UBC Theses and Dissertations
Ways parents help their preschool children with asthma Mitchell, Carol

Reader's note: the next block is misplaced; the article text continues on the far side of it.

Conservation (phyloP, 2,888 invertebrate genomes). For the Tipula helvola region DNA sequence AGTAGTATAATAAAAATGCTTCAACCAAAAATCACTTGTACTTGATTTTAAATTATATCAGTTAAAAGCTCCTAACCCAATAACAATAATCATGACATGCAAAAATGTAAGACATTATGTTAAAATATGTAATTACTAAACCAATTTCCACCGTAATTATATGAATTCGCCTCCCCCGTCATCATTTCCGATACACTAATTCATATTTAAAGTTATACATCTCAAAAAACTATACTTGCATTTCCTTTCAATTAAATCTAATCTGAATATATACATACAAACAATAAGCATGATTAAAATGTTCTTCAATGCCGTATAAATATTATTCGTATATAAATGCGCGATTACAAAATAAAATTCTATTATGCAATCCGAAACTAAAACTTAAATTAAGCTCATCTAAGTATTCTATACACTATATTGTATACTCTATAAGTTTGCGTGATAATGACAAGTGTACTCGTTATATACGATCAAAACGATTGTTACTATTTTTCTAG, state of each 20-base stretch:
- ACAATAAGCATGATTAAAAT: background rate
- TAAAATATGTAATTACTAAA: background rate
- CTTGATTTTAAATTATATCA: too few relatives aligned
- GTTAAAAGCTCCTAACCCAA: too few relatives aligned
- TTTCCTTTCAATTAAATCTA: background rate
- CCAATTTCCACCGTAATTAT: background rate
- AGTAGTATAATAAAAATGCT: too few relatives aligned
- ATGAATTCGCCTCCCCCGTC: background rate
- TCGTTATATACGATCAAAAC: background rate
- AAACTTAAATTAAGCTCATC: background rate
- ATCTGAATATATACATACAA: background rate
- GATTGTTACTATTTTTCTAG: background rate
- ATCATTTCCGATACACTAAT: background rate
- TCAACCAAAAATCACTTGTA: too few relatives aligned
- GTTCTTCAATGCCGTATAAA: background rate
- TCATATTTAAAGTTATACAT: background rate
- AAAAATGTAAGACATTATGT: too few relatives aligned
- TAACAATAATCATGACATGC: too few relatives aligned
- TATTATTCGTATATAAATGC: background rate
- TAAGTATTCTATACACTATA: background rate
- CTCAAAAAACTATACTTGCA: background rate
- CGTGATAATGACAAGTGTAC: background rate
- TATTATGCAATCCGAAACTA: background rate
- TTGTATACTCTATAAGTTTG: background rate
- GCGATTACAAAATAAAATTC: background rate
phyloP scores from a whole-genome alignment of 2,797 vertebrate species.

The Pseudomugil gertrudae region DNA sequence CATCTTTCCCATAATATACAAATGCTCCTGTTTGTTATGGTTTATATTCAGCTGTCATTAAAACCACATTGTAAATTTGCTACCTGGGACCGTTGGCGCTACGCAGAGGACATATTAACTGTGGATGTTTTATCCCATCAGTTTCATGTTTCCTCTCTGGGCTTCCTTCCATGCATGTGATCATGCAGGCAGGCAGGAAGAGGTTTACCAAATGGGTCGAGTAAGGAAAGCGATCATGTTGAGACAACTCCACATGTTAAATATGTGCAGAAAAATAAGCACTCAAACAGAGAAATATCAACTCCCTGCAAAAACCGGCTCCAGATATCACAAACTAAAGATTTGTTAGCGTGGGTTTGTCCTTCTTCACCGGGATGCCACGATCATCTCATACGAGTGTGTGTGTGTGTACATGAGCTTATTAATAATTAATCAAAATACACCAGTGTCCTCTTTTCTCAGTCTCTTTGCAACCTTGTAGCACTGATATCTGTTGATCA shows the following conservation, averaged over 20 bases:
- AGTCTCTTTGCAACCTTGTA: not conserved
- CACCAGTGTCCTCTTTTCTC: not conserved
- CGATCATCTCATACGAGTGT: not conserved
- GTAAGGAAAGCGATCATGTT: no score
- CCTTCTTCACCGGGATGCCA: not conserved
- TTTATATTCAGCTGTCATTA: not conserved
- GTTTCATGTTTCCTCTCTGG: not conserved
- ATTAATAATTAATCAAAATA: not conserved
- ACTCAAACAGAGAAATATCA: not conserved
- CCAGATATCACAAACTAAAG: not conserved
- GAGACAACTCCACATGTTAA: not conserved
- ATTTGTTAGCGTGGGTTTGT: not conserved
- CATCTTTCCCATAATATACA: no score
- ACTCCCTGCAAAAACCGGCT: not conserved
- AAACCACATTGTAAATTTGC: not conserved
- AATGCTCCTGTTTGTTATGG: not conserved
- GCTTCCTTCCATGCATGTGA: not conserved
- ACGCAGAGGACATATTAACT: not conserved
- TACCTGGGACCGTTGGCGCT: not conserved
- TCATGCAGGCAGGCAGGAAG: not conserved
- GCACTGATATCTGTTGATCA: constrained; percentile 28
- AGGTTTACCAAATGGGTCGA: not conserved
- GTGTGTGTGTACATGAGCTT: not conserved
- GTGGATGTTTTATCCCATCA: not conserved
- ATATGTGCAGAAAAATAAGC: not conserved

This study describes ways that parents attempt to help their preschool children with asthma meet their basic human needs. Information about such parental guidance is lacking in the literature and yet parents need assistance from health professionals about how to accomplish the task of rearing their chronically ill children. Ten couples with asthmatic preschool children from the Lower Mainland region of British Columbia were identified and interviewed in their homes. The couples were asked about the actions they took to help their preschool children with asthma meet their basic human needs and the ways they perceived asthma and its treatment affecting their efforts to help these children. An Interview Guide was developed based on the University of British Columbia's Model for Nursing. It is a model with a basic human needs and systems theory framework. All interviews with the couples were audiotaped and later analyzed for content of their communications. The analysis revealed 17 specific helpful actions common to all of the couples, and additional emotions, decisions, and physical efforts to normalize their asthmatic children's and family's daily lives. It was concluded that the couples in this study assumed the responsibilities of helping their preschool children, sick or well, meet their needs to grow and develop according to parental tasks. The intensity of the helping behaviours tended to increase during the children's asthmatic attacks. There are implications for health professionals for developing programs to assist parents to acquire the knowledge, skills and attitudes: to facilitate the growth and development of their children with a chronic disease such as asthma.